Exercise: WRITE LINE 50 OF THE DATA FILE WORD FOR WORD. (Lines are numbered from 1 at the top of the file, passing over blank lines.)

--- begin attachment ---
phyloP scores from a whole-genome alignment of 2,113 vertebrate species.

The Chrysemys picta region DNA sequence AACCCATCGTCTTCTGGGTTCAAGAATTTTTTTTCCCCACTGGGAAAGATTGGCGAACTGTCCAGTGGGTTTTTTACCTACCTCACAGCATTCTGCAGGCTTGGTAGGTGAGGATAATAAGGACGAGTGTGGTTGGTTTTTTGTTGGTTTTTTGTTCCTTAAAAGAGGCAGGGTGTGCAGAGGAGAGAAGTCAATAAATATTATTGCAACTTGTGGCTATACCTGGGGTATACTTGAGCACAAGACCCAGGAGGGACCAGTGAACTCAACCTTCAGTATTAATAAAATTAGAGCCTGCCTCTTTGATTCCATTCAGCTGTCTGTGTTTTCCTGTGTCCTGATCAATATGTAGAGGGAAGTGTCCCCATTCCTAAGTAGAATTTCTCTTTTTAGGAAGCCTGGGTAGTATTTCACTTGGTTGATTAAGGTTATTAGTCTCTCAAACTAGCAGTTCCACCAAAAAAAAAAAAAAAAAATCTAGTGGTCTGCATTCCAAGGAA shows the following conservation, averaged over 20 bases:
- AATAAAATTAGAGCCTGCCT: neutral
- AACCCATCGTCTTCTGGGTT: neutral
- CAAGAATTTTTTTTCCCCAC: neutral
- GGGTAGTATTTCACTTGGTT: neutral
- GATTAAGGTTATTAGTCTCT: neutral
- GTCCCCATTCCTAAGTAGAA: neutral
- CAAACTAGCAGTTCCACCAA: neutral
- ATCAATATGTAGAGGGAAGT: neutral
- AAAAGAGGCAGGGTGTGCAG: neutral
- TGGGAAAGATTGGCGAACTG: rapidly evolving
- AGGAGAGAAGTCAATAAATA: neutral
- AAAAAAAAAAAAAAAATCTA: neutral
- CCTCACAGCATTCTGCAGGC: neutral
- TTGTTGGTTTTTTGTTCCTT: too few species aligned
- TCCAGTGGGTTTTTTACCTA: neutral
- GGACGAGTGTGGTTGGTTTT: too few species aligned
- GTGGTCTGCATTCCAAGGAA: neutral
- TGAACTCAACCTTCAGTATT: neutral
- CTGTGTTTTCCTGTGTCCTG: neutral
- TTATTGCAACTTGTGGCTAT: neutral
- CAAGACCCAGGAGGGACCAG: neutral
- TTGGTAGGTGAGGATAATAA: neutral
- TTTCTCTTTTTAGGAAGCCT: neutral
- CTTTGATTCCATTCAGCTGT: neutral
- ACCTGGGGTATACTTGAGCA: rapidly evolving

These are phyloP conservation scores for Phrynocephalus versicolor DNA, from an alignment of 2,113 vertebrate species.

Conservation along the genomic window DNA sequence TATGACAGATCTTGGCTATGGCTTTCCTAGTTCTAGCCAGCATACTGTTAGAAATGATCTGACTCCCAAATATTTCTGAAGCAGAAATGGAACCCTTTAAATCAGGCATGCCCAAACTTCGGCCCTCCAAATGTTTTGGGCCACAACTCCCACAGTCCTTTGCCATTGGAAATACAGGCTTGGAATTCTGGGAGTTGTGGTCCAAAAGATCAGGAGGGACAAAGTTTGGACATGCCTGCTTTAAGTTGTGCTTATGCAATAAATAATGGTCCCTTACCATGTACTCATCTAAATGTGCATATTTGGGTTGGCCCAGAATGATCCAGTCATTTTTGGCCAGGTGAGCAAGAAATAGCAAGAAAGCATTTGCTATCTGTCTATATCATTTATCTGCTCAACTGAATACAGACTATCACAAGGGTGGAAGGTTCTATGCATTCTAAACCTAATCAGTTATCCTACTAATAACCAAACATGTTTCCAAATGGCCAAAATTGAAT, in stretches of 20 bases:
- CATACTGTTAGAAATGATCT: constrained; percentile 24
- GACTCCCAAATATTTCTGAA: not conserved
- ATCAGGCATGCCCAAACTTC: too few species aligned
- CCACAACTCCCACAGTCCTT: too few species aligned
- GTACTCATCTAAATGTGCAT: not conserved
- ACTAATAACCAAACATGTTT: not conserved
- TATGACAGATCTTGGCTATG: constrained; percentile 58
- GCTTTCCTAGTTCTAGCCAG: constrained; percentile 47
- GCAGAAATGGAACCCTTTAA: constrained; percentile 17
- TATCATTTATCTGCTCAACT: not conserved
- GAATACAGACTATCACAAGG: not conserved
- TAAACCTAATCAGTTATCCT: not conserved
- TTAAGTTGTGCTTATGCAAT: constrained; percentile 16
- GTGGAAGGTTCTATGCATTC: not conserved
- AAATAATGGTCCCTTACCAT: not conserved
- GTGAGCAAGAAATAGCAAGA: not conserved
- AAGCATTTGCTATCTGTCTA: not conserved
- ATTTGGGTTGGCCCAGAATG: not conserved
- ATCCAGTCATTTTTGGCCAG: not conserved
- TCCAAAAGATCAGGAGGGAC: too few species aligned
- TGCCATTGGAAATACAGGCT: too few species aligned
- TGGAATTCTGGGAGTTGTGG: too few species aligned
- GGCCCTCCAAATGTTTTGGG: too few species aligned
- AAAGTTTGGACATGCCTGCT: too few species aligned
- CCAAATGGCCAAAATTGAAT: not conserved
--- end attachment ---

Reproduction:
- TGCCATTGGAAATACAGGCT: too few species aligned